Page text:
I wasn't aware that radar is required to alert you that a radar guided missile was launched at you? I thought the RWR did that passively.



posted on Feb, 23 2015 @ 02:25 PM
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originally posted by: Flipper35
I was confused by this part of the story,

"Lt Col Zelko hadn’t received any warning of the incoming missile, as his jet was reportedly not carrying radar."

Read more: www.dailymail.co.uk...

I wasn't aware that radar is required to alert you that a radar guided missile was launched at you? I thought the RWR did that passively.


Zaphod. You're needed again mate



posted on Feb, 23 2015 @ 02:50 PM
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a reply to: Flipper35

I'll go into more detail later when I have time, but it's partly because the reporter is an idiot.



posted on Feb, 23 2015 @ 03:37 PM
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originally posted by: Zaphod58
a reply to: Flipper35

I'll go into more detail later when I have time, but it's partly because the reporter is an idiot.


That was my impression. There were a few other tidbits that didn't make sense.



posted on Feb, 23 2015 @ 04:45 PM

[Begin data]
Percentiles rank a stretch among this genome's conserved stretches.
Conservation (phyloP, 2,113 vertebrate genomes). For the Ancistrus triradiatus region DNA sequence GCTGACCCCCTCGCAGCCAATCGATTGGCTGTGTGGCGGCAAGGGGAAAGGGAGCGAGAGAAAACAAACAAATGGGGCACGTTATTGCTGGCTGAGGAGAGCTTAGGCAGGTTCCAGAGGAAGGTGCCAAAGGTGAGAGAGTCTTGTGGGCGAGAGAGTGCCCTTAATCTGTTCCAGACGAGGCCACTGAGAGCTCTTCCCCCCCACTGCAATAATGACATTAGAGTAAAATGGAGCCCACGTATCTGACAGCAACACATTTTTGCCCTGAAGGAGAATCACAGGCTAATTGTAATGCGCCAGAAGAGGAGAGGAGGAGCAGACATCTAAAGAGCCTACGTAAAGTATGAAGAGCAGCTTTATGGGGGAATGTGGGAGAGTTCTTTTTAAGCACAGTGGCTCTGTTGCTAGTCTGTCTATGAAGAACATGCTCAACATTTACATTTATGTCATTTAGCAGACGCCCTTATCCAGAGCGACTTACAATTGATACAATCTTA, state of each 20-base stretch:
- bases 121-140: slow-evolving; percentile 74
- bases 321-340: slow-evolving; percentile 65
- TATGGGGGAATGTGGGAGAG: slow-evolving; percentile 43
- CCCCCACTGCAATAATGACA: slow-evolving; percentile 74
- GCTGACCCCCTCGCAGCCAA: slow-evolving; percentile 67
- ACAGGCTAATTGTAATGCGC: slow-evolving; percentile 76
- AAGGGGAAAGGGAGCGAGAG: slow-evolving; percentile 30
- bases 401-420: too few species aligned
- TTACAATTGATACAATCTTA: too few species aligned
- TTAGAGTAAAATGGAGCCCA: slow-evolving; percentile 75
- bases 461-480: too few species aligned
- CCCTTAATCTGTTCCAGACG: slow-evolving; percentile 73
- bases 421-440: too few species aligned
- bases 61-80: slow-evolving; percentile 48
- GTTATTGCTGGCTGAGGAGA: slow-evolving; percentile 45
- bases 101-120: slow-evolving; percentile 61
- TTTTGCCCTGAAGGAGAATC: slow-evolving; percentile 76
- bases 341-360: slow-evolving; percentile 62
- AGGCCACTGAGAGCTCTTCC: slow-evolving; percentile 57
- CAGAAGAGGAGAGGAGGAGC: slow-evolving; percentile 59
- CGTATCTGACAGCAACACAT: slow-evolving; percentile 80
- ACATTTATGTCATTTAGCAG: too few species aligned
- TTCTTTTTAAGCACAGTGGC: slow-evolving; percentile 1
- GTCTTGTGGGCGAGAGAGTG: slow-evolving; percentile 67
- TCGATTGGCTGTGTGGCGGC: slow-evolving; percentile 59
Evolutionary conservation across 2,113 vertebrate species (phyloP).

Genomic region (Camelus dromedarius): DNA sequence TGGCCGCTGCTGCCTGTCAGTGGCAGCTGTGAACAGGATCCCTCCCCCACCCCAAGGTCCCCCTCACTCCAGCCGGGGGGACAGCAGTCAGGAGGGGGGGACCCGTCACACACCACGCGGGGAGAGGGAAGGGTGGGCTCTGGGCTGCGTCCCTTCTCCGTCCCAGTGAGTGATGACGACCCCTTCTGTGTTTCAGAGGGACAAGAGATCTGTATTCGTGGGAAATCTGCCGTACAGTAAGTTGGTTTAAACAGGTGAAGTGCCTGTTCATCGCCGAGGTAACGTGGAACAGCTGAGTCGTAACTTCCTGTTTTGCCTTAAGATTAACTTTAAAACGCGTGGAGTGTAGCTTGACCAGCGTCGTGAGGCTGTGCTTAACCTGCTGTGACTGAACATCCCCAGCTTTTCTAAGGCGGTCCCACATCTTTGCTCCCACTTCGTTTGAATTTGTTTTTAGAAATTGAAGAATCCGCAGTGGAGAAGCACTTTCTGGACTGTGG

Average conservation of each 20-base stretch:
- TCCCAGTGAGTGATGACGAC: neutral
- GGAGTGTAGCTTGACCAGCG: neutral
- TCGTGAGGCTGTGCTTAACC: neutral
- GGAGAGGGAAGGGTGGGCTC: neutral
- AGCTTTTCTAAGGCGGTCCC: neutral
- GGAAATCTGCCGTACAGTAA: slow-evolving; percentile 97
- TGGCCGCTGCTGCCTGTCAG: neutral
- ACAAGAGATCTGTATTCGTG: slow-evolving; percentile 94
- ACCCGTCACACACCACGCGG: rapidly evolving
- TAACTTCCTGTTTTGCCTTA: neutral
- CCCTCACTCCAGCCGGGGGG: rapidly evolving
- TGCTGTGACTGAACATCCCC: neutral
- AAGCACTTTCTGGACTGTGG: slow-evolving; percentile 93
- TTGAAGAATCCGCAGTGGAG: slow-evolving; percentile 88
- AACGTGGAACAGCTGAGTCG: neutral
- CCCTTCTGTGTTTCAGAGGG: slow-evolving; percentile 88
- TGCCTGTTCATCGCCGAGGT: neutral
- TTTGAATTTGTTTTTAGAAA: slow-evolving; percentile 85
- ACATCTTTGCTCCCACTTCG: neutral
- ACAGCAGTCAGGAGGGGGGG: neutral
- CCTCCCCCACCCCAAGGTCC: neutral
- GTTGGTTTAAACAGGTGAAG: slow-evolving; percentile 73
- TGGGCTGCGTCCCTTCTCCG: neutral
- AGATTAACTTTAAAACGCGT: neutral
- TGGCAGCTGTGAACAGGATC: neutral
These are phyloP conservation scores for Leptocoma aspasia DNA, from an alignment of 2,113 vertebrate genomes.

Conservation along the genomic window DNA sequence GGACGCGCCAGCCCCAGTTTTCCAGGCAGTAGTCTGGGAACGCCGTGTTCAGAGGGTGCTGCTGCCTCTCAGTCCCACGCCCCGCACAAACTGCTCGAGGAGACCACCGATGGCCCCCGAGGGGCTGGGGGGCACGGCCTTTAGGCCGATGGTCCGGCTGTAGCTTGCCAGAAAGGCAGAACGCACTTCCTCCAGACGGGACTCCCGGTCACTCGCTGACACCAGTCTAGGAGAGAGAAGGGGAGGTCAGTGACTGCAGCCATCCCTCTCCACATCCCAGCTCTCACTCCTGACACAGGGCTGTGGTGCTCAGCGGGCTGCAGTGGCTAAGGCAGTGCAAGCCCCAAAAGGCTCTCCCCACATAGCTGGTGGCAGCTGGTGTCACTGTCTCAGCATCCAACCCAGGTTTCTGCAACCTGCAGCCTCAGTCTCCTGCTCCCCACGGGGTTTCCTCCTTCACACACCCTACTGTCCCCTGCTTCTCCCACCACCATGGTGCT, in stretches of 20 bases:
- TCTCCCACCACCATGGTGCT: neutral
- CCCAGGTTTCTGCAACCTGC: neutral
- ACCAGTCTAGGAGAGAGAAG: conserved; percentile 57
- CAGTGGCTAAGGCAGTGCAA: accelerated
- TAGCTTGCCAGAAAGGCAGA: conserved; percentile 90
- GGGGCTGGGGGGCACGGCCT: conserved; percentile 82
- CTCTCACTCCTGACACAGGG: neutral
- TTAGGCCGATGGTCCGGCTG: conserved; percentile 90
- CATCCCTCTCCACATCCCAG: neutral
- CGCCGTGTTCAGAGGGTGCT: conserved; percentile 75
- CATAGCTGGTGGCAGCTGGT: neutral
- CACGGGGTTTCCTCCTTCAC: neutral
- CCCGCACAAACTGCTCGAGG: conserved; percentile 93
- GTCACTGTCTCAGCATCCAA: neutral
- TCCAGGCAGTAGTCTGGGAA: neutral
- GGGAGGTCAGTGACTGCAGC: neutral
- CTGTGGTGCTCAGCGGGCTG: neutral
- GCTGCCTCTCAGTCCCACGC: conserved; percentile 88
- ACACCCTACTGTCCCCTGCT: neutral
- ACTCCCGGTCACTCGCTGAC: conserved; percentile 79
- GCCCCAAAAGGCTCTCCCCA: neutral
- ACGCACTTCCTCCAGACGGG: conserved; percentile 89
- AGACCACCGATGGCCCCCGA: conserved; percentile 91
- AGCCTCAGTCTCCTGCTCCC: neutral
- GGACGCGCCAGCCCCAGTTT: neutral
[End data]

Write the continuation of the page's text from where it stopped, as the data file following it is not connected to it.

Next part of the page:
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originally posted by: Flipper35

originally posted by: Zaphod58
a reply to: Flipper35

I'll go into more detail later when I have time, but it's partly because the reporter is an idiot.


That was my impression. There were a few other tidbits that didn't make sense.


It doesnt have radar but it has a warning system



posted on Feb, 23 2015 @ 04:52 PM
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originally posted by: sg1642

originally posted by: Zaphod58
a reply to: sg1642

They're already retired and in storage at Tonopah. There are a small number flying as test aircraft but none active in service.
yesterday's big thing is tomorrow's junk I suppose.

The problem with duplicating technology is it sometimes impossible. The Russian tried to copy the B-29 during WW2. It took three years before it flew as the TU-4 Bull. It took them three years to develop a nuclear bomb with their stolen blueprints.

If Christopher Columbus had a modern ship could he reproduced it?



posted on Feb, 23 2015 @ 05:12 PM
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originally posted by: buddah6

originally posted by: sg1642

originally posted by: Zaphod58
a reply to: sg1642